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Most people with even a slight amount of knowledge about visual novels will likely have heard about Steins;Gate. It was a highly influential release that even managed to have one of the rare good anime adaptions. But if you asked me which game in series tells the best story, without a doubt I would say Chaos;Child.
Before talking about Chaos;Child, it’s worth talking about the visual novel that came before it, Chaos;Head. While there have been many different versions of Chaos;Head, the most important being Chaos;Head Noah due its expanded story, none of them have been released officially in English. Thanks to licencing issues the chances of there being a western release are slim, and this already makes Chaos;Child a harder game to recommend regardless of its own merits. Going into the game with no prior knowledge of the prequel will definitely be a different experience compared to knowing what happens beforehand, and a lot of the story won’t have as much impact.
Events at the end of Chaos;Head cause the city of Shibuya to be heavily damaged by an earthquake, affecting the lives of its citizens. Six years on, the children who survived these events are enrolled at Hekiho Academy, including the protagonist Takeru. He’s a rather arrogant person who deems anyone he considers uninformed as “normal” and not worthy of his attention. Takeru discovers that the recent strange murders that have been happening in Shibuya are related to the “New Generation” killings, which also took place in the game’s prequel. He and the members of the Academy’s newspaper club start to investigate these new murders and quickly find themselves caught up in something that is far bigger than they expected.
If you’re familiar with Steins;Gate, a previous entry in the Science Adventure series, you’ll be familiar with how Chaos;Child sets out its story. Early on, there are hints that things are not quite what they seem, but the pacing of the story overall is slow for the first few chapters. This gives you time to get to know each of the main characters, along with giving players unfamiliar with Chaos;Head to at least learn of some of that game’s importance. The writing throughout Chaos;Child is excellent, giving life to the cast and the keeping you engaged with the story. This is also a far longer visual novel than Steins;Gate, clocking in at around 35 or so hours. Some parts of said game could feel a little rushed – something that is especially apparent in Steins;Gate 0 – so the increased time spent building up the story is more than welcome.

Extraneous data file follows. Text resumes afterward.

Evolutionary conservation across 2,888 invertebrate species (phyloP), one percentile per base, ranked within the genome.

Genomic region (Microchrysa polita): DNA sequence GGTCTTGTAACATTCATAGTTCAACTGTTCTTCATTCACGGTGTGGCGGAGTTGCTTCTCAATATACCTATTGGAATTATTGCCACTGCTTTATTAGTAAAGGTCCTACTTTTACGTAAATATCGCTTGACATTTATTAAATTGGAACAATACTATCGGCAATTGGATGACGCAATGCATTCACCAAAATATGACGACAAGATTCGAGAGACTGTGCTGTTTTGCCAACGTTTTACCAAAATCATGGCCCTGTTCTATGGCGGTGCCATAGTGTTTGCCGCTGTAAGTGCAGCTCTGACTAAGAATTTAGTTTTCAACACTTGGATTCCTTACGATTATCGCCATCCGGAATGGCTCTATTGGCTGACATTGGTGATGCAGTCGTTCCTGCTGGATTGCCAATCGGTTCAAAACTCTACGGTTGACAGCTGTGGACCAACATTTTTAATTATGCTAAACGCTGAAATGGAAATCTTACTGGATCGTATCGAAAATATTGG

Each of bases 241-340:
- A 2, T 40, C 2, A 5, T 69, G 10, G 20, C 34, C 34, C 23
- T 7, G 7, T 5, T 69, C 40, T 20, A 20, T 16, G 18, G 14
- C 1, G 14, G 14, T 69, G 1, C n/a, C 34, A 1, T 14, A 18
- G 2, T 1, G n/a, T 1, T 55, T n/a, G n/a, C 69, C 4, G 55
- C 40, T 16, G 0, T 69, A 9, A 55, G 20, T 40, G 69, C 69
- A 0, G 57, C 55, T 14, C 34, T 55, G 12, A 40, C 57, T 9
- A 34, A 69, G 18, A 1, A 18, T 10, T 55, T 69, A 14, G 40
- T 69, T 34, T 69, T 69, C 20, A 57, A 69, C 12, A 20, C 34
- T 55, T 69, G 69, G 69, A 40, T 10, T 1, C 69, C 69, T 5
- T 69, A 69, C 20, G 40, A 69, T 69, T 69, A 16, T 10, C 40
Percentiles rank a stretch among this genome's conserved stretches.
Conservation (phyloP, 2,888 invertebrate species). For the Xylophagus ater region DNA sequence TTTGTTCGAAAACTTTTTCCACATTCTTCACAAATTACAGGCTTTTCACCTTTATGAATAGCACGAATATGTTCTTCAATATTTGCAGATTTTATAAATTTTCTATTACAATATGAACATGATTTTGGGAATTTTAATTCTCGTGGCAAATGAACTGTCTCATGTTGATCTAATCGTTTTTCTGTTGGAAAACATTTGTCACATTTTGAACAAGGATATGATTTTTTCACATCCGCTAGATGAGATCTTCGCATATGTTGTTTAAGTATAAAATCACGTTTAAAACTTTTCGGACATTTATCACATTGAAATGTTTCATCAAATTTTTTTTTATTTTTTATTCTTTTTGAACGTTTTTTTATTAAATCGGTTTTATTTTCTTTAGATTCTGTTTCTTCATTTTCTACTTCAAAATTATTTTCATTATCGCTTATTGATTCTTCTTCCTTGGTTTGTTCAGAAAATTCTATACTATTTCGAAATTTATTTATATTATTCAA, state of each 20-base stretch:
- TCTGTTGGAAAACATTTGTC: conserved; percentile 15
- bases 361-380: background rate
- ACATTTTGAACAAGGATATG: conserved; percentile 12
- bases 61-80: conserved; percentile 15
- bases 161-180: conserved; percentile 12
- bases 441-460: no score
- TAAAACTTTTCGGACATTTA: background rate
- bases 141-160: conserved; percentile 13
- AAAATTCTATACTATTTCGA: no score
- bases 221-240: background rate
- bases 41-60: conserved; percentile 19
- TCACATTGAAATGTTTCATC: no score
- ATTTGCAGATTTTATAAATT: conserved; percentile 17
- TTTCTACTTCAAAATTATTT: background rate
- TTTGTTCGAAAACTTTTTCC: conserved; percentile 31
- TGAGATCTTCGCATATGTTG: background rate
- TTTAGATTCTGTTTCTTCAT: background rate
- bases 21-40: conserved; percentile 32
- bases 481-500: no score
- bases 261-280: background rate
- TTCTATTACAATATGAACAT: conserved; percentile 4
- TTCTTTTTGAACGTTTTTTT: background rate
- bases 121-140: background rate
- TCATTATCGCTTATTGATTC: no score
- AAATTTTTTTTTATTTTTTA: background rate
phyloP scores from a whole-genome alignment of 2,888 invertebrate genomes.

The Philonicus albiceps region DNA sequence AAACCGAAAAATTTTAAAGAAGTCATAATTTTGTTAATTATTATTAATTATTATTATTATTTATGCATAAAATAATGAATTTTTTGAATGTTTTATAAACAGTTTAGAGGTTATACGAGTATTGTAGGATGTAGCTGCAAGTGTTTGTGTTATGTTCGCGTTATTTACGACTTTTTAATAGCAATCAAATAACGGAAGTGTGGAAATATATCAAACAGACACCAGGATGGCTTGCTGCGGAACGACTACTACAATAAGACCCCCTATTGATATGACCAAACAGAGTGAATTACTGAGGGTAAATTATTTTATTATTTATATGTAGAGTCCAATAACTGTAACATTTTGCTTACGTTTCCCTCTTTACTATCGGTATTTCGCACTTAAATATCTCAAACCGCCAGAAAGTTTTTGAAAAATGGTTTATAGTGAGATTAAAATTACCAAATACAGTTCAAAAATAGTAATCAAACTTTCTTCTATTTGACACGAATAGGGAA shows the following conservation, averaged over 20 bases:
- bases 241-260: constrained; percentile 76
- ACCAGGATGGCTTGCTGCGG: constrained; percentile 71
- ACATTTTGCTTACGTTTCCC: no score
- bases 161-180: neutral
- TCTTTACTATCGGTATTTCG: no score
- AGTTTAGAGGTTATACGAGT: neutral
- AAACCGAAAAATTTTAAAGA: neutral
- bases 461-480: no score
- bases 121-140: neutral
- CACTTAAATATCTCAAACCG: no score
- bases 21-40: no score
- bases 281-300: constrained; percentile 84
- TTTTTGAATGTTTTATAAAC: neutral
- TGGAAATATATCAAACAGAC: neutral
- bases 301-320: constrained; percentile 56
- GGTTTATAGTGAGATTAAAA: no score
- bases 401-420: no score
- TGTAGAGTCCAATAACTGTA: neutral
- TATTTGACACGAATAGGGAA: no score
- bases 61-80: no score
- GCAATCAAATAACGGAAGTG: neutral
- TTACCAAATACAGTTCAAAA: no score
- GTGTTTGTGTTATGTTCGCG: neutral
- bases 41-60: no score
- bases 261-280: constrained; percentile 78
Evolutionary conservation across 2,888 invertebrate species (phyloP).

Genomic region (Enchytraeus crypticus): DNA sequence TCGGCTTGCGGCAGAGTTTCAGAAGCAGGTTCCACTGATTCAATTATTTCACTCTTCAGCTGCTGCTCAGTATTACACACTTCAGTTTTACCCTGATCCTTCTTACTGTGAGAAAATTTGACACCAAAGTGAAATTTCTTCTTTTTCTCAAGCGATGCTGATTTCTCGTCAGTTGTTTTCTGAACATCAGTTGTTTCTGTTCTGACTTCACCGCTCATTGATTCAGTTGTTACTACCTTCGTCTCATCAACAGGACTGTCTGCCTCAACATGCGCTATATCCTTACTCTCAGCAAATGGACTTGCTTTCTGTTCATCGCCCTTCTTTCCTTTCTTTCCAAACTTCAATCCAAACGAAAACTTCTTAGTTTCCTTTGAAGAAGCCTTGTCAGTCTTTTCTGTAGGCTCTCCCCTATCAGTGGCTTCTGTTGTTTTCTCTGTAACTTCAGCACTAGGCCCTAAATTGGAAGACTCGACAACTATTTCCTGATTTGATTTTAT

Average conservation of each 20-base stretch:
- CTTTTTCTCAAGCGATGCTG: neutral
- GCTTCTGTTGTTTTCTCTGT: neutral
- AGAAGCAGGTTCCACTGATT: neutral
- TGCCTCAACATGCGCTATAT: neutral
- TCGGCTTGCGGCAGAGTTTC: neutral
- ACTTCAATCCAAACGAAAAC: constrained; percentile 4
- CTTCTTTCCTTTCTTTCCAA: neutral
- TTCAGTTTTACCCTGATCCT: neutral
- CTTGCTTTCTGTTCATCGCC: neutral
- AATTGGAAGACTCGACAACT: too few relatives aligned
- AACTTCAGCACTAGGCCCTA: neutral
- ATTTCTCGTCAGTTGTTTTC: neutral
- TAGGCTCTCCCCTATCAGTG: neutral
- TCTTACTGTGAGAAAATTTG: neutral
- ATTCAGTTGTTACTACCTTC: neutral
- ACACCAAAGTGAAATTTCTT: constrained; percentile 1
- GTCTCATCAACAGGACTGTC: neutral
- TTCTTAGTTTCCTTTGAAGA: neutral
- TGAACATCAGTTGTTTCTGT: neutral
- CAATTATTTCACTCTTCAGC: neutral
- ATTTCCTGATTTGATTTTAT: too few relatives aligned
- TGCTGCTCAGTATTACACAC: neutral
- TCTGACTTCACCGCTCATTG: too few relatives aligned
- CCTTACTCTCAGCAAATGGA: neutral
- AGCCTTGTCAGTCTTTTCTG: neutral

Like most visual novels there are multiple different routes that, aside from the main and true endings, correspond to each of the heroines in the game. Before you can even choose routes though, you have to go through the main ending regardless of the decisions you make during your first playthrough. This makes sense since the main route sets up the story and gives equal screen time to most of the important characters. To actually decide which route you’ll get through, you must choose different delusion triggers at key segments of the story. Instead of acting like dialogue choices in regular visual novels, delusion triggers allow you to change the thoughts of Takeru through either a positive or negative delusion, though these usually rarely affect what is happening in reality.
The delusion trigger system does allow you to get a better feel for what Takeru is like as a character, and can lead to various funny or downright strange scenes, but it makes figuring out how to unlock different routes a pain. In theory you need to use positive delusions during scenes with the character whose route you want to choose, but in practice it ends up being more trial and error. Steins;Gate’s phone trigger system was also vague when it came to conveying how your choices affected the story, but at least that game only had a few choices that actually affected the overall story. It’s a shame since many of the non-main routes are actually just as well written and give a lot of personality to the heroines, but actually unlocking them can be a chore. Ignoring how awkward it is in regards to changing the story, its actually significance to the story is ingenious. With how frequent these delusion triggers are, it can make you question if some of the stranger events in the game are actually real or just another figment of his imagination.
As with last year’s port of Steins;Gate 0, Chaos;Child on PC is nearly exactly the same as the PS4 and Vita versions. Aside from a few resolution options, this is the same game that you may have already played on consoles, including the various issues that were never fixed. This includes a lack of subtitles for certain scenes and the opening movie, along with no translations for certain images with Japanese text. This is still a major issue for one route in the game where you’re required to mark parts of a map, and since none of the map is in English this will likely result in a little trial and error if you don’t want to use a guide.
Chaos;Child is a fantastic visual novel, but it’s not for everyone. The slow pacing of the first few chapters – along with being a sequel to a game that wasn’t even released here – will take some getting used to, especially for those that are new to visuals novels. Those that stick with it though will get to experience a memorable story even with the few missteps along the way.